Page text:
Why It’s Completely Fine to Cut Off Toxic Family Members

Some studies have shown that over 27% of people, 18 years old or older, have cut ties with a family member. This makes roughly 67 million people, although they are probably even more. One of the studies has shown that 17% had experienced estrangement from an immediate family member. And that’s not all! There’s also a study that showed that 11% of moms between 65 and 75 have been estranged from at least one adult child. These situations can be caused by multiple reasons, but most people comment that toxic behaviors have made them end the relationship.

A family
Why It’s Completely Fine to Cut Off Toxic Family Members

What’s Toxic Behavior?

To recognize behavior as toxic you need to ask yourself if the person is being abusive, demanding, exploitative, and/or hurtful. These types of behavior lack something big – understanding of the emotions of the other side and care for their well-being. Such toxic behavior is usually amplified in a family environment since this is where you feel safe and can show the different sides of your character.

The thing with toxic behavior is that it makes the other person feel bad or upset when they spend time together. These people usually don’t hesitate to criticize and also tend to blame everyone else for their problems and unhappiness. They could also be great at gaslighting – a form of psychological manipulation, which makes you doubt your own perception of things. Sometimes, they can go as far as making you feel like you’re the bad guy who’s making others feel bad and manipulated.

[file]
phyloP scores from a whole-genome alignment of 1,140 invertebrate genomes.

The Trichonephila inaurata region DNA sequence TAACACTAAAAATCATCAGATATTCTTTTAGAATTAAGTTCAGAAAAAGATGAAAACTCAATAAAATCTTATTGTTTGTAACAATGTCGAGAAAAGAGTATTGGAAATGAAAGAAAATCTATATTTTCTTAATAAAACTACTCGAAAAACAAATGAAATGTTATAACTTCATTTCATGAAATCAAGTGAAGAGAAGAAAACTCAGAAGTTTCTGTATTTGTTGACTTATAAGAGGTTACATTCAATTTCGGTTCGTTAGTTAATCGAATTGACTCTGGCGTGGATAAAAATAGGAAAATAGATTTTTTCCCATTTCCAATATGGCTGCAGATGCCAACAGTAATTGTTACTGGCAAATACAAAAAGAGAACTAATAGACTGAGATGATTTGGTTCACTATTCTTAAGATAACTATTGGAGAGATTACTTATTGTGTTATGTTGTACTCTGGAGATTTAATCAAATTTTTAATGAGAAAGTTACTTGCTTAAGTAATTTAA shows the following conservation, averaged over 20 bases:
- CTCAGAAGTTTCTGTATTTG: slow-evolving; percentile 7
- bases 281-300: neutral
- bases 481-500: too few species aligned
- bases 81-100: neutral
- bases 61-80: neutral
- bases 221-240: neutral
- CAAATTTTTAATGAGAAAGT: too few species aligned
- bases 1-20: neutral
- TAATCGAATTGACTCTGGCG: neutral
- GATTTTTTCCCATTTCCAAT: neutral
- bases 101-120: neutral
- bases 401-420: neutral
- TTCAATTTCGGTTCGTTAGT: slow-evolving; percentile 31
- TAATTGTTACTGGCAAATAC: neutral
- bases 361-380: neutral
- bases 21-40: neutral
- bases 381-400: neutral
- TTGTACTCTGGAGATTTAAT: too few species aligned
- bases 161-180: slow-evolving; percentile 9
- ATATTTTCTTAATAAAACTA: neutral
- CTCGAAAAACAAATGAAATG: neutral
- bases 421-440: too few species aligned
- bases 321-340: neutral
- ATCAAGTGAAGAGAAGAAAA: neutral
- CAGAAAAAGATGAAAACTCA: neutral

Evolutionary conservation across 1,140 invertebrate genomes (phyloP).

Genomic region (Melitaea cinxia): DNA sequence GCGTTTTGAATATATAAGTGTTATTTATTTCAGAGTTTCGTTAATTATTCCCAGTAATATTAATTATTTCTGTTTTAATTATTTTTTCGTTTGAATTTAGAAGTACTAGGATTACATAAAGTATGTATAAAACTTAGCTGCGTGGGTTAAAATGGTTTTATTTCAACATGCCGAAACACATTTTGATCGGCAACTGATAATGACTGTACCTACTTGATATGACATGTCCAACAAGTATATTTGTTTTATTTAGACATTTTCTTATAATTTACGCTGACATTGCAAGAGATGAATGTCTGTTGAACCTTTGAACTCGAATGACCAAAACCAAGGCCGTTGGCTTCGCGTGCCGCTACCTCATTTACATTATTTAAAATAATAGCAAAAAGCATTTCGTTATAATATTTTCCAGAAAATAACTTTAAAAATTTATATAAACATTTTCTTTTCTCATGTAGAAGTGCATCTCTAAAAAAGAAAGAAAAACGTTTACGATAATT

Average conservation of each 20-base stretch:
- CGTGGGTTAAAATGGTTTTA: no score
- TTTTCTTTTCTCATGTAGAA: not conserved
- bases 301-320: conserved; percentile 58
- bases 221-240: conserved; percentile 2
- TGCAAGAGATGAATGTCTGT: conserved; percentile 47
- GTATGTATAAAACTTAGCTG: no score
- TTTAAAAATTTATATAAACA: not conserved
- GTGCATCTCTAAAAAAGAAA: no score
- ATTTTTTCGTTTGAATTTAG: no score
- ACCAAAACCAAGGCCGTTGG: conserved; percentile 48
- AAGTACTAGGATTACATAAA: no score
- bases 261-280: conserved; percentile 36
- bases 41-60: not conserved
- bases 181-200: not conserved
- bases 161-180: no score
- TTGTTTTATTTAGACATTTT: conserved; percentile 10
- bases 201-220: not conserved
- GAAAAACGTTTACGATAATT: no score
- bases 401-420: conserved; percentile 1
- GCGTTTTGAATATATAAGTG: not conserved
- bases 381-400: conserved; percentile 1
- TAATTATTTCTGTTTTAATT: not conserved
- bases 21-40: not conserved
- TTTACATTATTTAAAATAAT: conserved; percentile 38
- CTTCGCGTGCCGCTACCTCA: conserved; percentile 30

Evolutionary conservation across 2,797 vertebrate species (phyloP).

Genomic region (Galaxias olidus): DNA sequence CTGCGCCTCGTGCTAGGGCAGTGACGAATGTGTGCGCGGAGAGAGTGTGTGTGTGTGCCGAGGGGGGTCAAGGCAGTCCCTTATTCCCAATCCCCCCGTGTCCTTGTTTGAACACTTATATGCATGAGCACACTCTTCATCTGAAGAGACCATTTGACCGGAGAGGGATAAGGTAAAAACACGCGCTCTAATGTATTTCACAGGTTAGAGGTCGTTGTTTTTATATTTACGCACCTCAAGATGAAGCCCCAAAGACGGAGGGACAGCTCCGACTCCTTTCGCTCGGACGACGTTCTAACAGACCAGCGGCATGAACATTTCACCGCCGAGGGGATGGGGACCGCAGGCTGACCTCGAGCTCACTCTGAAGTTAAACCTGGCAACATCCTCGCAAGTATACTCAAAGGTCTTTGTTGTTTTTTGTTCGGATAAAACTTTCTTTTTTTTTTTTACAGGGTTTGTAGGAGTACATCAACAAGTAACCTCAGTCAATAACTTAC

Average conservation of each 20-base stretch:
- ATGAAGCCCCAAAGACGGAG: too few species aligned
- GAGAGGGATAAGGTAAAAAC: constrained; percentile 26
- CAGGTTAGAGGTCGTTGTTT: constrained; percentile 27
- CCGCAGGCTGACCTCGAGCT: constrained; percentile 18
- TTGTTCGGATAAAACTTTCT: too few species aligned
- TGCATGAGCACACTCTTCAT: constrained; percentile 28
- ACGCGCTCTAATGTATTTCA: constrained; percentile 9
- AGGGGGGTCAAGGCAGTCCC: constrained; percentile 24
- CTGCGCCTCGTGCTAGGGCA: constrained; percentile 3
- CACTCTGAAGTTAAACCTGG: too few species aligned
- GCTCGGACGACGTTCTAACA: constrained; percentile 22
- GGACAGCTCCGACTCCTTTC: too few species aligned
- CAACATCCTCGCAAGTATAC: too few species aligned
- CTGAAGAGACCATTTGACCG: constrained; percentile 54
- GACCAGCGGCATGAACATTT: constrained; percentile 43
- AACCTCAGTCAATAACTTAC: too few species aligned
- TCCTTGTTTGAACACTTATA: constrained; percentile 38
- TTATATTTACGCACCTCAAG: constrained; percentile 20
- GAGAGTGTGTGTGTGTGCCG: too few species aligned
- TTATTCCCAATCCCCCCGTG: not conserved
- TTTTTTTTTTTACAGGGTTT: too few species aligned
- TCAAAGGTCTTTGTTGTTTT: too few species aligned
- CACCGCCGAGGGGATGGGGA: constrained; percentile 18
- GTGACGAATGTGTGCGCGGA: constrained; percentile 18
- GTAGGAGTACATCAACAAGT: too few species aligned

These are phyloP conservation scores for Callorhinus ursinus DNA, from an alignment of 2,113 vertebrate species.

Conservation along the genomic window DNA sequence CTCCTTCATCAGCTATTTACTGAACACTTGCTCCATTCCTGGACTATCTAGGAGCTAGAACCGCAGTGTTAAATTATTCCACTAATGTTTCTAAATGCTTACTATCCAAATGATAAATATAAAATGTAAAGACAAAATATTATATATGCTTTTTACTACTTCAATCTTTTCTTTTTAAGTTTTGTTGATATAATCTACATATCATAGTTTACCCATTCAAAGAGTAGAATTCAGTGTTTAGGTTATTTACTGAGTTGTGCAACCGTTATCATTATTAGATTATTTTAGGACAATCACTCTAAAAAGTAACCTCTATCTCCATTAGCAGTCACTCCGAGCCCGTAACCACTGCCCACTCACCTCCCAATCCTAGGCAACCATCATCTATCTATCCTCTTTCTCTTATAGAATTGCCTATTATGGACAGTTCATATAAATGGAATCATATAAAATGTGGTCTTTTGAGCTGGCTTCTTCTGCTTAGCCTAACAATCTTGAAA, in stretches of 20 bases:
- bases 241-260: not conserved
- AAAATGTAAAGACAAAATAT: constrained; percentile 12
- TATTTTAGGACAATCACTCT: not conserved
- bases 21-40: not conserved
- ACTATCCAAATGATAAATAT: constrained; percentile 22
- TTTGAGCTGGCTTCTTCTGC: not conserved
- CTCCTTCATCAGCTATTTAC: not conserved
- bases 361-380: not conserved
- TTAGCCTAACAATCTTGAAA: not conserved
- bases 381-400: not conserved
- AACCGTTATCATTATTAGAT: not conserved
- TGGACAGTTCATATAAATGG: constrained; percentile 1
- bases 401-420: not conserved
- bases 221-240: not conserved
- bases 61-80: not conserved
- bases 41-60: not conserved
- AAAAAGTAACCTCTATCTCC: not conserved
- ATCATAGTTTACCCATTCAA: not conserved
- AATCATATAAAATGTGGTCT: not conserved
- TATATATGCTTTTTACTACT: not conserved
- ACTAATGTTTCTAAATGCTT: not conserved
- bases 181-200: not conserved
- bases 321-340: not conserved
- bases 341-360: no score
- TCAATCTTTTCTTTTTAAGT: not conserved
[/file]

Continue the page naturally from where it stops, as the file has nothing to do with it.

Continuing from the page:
How Can a Parent Deal With Toxic Family Members?

Although it may be hard, sometimes it really is necessary to cut off entirely some family members. If the family member in question isn’t capable of controlling their negative interactions and has been showing hurtful behavior towards your kids, there’s no reason to keep the relationship going. Things like having a sense of responsibility for your family, believing things can change, feeling of guilt, financial reasons, and more, can make you stay in a toxic and abusive relationship. But this is when you should really think about all of the good things that’ll come out of not having to deal with the abuse.

Happy young family of 4
Why It’s Completely Fine to Cut Off Toxic Family Members

Family relationships are never truly ended, even if you’re not spending any time with the person. You’ll always have an emotional connection with them. But, especially as a parent, you need to decide what’s best for your own family. Try to understand where this behavior is coming from. You’ll probably realize it’s nothing personal to you but if the person is still acting abusively, you have the right to end things with them.